BY SHANE GARDNER • MARCH 13TH, 2014
When I was working toward my engineering degree, the beater I had owned for a few years gave up the ghost. I needed a “new” car. I was working at a fast food restaurant at the time and a car came around the drive-through lane with a for sale sign on it. I had a thing for old cars, still do. This one was a 1960 Olds Dynamic 88. And it was black. The price? $800! I bought it.
It was an awesome car. It seated eight pretty comfortably. The speedometer was not a needle… it was called a redline speedometer. It changed colors as you accelerated. It had a massive V8. In short, this purchase seemed like a brilliant move.
Shortly after I bought it the water pump went out. Where do you go to get a water pump for a 1960 automobile? This proved to be a challenge. I found one and was able to put it in myself. It required installing a spacer of sorts to get the belt to line up with the pulley, but it worked.
A few months later I was pulling into a friend’s driveway and as I made the turn the steering wheel simply spun and the car didn’t turn. I ran into, and over, a tree my friend’s dad had recently planted in their yard. I had two problems. My friend’s dad was pretty upset and I did not have the funds to have the car towed to the shop. I had to leave it there until my next paycheck. Basically, both of my problems were that my friend’s dad was upset.
Now reality set in. I couldn’t find parts for the steering system. I didn’t have the resources to be a car collector. My cool car was turning into a money pit. In the end I was forced to sell the car to a person who had the means to take care of it.
You may be finding yourself in the same boat relative to your current software and hardware. When things changed quickly in 2008, most of us went into survival mode. Now, as the storm seems to be letting up, we find ourselves taking stock of our current situation and wondering… what should I do next?
Many chose to stretch the hardware and software they were using in 2008 for the past six years. But six years is a very long time when it comes to technology. For instance, there were no android phones until late in 2008. In Q3 of 2013, over 200 million android smartphones were sold worldwide. No one was talking about the Cloud back then. The Kindle was simply an e-reader. There was no iPad. You get the picture.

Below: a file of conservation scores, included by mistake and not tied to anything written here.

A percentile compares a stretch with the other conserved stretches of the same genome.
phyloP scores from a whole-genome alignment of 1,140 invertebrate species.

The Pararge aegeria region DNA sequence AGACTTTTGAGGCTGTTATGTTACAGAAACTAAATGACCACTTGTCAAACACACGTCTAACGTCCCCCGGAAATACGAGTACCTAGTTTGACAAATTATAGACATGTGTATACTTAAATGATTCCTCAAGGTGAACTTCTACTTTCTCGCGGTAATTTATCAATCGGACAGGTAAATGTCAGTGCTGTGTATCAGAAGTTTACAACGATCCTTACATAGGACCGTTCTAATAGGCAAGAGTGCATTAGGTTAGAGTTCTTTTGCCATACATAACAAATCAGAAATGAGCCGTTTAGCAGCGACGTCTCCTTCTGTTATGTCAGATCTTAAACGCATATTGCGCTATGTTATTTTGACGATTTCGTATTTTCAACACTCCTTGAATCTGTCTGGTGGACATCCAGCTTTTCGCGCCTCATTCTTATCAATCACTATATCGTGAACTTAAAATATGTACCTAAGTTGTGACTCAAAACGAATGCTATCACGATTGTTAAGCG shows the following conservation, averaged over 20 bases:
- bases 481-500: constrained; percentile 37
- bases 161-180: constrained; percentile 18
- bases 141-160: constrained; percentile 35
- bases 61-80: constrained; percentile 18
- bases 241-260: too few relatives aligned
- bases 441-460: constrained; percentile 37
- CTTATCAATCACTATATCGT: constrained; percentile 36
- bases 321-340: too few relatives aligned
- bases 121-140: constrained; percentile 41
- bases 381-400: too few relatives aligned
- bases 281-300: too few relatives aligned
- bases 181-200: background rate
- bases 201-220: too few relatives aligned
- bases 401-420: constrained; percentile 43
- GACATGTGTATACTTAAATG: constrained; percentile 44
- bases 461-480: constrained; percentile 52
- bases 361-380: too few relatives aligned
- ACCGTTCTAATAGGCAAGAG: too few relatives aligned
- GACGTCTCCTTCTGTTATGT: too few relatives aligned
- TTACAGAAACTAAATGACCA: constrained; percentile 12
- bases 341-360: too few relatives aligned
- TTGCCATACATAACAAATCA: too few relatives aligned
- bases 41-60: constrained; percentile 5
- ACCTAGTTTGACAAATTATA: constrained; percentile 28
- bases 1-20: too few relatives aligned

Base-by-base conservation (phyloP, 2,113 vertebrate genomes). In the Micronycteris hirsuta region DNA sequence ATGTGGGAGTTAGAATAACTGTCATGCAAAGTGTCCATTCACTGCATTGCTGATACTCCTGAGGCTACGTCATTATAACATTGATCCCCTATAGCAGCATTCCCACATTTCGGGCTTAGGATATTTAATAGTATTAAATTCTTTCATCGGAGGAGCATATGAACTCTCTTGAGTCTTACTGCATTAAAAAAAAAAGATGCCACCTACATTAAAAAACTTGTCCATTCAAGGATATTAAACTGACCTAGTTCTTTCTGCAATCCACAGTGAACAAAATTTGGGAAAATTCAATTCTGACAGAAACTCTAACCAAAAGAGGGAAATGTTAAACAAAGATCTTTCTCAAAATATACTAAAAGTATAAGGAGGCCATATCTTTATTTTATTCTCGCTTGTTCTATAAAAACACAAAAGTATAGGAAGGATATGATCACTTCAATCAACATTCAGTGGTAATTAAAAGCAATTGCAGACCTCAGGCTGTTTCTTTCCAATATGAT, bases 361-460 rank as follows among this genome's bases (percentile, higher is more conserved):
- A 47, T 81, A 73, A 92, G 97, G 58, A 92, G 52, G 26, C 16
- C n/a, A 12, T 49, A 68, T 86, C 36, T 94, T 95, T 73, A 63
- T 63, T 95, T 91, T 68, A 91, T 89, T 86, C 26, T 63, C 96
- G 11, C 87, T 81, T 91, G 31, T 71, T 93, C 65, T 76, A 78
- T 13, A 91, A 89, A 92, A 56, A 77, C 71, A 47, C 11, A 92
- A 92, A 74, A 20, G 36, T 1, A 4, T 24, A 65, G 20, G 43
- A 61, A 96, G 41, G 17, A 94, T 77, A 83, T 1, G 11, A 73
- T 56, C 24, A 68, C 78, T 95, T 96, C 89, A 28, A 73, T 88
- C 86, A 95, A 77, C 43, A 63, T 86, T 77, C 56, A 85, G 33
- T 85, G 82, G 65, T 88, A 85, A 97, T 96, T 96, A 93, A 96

If your PC or laptop was already starting to show its age six years ago, it probably seems like it is time to replace it. Or maybe it is slowing you down to the point where keeping it is not really an option. Maybe you see this six times a day. This is not good news.
What should you buy? What are the ramifications of buying a new PC? We talk to people every week who just went out and bought a PC and got Windows 8 as the operating system. Then they realized many of their old programs are not supported for Windows 8. What seemed like a simple purchase got complicated. Before you buy, check your core programs and determine what your true costs of upgrading will be.
For a short period of time, Windows 7 can still be available. Depending on your core systems you may want to consider whether or not this may be a good choice. Windows 8 does have a learning curve and this can be a hidden cost to your organization in addition to the cost of the PC and required software upgrades.
The operating system is just one consideration. If you are running CAD (AutoCAD or IntelliCAD), you definitely want to invest in RAM when buying a new PC. CAD programs need RAM to operate effectively. Many complaints about CAD programs crashing can often be traced to a lack of this much needed component in your system. Crashing loses time and losing time loses money. More RAM not only equals less crashes but also speeds up processing time.
The PC may be the least expensive aspect of your technology upgrades so be careful not to let it drive your decision making.
What about software? If you stretched your software for the past six years, it is likely much has changed. Software is intended to give you a return on your investment. Now would be an excellent time to evaluate the return you are currently getting against a return you could get by upgrading or changing. Just upgrading without this consideration could be a very costly choice.
Field hardware has also changed significantly in the past six years. GPS in particular has gotten better and less expensive. There are more choices than ever in Total Stations and Robotic Total Stations. Handheld computing in the field is now often set to take advantage of connecting to the internet. The areas for cost savings can depend on how well all this equipment works together from the field to the office and back to the field.
What is the best course? We would suggest talking to someone you can trust to help you look at your technology decisions holistically. Painting yourself into a corner in this area can be like owning a money pit car. Every time you turn around you have to spend more money. Making a plan and evaluating the costs ahead of time will help you get the most for your money.